Posted by Rob Walker on May 3, 2010
Posted Under: ROFLculture,rw

This site was quiet the last couple of days because I was out of town, attending ROFLCon. If you’re not familiar with this event, it’s devoted to Internet memes, Internet celebrity, weird online culture & phenomena, etc. The guest list here.

I’m not big on conferences, but obviously this one is … unusual. And I had a great time. Among other things I got to meet a couple of people I’ve written about in the past. One was imaginary brand impresario Pete Hottelet, who has the coolest business card I’ve ever seen, and who in general turned out to be a really nice, smart, and fascinating guy. I interviewed him via phone a while back in a column about Brawndo; he’s now also putting out the real-world version of Tru Blood, and will soon release another defictionalized product that I’ll write up here later. The other was Jef Sewell, one of the founders of (I wrote about that here), who had some really great stuff to show off, including the company’s lavish new edition of Charles Ponzi’s memoir.It looks rather impressive; I think Sewell and his brother Justin have one of the most interesting businesses around.

I also got to meet a bunch of people I’ve interviewed for stuff that’s forthcoming, plus see some old friends, meet some new friends, and so on. There were several really good panels, and I have one or two thoughts from those that I’ll try to articulate here soon.

Anyway I also had one really weird moment, which I guess isn’t too surprising at this sort of event. Everybody had lanyard name tags on and of course mine said “New York Times” on it, because, you know, even though I’m not on staff, that’s my main client or venue or whatever you want to call it. I usually don’t think about this very much, but as I was leaving one panel, a young woman walking past me as she exited looked at my name tag and blurted out an incredulous: “Seriously?? You write for The New York Times?”

She sounded sort of appalled, or maybe alarmed, and possibly just a little bit hostile.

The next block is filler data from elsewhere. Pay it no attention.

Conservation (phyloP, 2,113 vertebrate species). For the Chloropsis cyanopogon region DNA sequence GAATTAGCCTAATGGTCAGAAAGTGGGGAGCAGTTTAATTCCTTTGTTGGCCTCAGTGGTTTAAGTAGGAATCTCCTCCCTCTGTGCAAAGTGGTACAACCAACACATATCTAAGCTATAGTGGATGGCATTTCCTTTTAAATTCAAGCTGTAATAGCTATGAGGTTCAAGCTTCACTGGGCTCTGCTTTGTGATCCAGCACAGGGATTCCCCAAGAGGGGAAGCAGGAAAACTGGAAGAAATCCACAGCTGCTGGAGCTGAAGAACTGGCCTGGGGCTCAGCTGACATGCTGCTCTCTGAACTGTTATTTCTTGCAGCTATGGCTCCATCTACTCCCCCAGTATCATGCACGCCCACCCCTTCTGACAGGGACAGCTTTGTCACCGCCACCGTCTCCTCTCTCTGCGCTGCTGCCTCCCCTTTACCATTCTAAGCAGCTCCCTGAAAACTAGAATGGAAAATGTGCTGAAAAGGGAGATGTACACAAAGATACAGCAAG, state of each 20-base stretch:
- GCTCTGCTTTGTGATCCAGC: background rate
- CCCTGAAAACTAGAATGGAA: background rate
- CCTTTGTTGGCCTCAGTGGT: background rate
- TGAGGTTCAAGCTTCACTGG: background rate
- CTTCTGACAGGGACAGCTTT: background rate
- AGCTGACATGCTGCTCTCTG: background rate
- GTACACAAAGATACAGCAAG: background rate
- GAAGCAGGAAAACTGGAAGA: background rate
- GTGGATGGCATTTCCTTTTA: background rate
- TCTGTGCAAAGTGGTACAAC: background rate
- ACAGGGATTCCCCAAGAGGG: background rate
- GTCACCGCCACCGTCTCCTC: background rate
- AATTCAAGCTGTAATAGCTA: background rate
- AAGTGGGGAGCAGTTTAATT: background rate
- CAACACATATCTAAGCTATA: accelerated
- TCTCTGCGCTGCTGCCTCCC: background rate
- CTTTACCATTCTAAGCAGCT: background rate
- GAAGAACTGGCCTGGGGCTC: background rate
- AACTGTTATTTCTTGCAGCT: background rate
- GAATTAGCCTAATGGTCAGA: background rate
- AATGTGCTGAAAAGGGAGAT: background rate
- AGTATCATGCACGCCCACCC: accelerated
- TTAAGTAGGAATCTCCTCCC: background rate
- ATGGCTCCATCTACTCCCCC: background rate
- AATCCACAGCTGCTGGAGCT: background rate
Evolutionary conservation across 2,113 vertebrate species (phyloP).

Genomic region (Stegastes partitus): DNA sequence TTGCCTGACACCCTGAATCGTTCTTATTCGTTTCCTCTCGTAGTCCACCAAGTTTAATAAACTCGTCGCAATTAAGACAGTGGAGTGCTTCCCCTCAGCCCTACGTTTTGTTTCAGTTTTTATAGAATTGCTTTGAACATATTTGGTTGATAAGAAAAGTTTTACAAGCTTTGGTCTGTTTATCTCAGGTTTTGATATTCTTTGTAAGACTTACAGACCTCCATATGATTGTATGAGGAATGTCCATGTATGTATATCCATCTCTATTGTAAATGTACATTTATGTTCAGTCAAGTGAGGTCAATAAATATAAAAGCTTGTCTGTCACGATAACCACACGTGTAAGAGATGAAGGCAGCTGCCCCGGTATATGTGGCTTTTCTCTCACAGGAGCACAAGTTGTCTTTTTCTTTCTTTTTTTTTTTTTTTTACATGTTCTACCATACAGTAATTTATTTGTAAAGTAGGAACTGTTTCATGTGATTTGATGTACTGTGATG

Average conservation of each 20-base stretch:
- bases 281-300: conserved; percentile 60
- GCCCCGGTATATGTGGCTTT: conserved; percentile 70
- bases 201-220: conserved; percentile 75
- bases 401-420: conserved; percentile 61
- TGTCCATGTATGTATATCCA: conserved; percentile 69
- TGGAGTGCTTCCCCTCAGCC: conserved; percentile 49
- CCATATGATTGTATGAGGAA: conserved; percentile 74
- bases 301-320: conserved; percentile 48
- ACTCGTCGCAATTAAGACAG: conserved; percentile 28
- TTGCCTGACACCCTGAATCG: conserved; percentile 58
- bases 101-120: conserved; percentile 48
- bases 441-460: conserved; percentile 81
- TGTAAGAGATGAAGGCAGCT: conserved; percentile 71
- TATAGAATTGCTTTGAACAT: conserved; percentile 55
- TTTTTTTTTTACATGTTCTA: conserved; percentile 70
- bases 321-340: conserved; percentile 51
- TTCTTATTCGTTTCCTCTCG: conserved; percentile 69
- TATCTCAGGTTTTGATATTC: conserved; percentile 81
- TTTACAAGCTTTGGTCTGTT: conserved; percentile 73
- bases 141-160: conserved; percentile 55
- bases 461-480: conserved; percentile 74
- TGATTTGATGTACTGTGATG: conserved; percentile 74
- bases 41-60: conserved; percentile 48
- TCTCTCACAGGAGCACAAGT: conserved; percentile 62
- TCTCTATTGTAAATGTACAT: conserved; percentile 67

I had no idea what to say. Partly because I wasn’t sure what she meant. Was there something really unlikely about me, as a physical human being, writing for the Times? Or did her incredulity have to do with the idea that someone from The Times might be attending this event? If the latter, was she appalled that The Times would devote attention to stuff that’s so silly/weird/obscure? Or was it more like, “Oh what a bummer that the Times is here to ruin our cool subculture”?  Again: I didn’t know what to say. Of course I’ve already written about several of the guests here, and I’ve interviewed many others. I’m sure the Times in general has covered many others. Basically I was so startled, but her tone more than anything, that I just stood there, mute.

And she kept walking. So that was that.


Further diversion may be found at MKTG Tumblr, and the Consumed Facebook page.

Reader Comments

Pics or it didn’t happen!

Written By Justin on May 3rd, 2010 @ 3:57 pm

I didn’t take any pics, and if there are pics of me at ROFLCon, I would have to stand by my general practice of never linking to anything that involves an image of me.

I wish I had in fact had the presence of mind to respond to this young woman by silently popping off a camera in her face. But I didn’t.

Written By Rob Walker on May 4th, 2010 @ 1:36 pm

No matter what she meant, that was rude!

Written By Ingrid on May 12th, 2010 @ 1:39 pm

Little late on this one, but I’d like to point out that you’ve been in the habit of ruining people’s cool subcultures for, oh, I don’t know, maybe 30 years. And for most of that time you didn’t need the Times. In a sense, I suppose, you were the Times.

Remember in high school when you became convinced you were Lou Grant? That was a tough year.


C. Lymon

Written By cousin lymon on May 13th, 2010 @ 7:14 pm

Oh, CL, you’re so right. Thank you.

Written By Rob Walker on May 13th, 2010 @ 7:20 pm


  1. Traditional book deal FTW!  on May 4th, 2010 @ 1:33 pm

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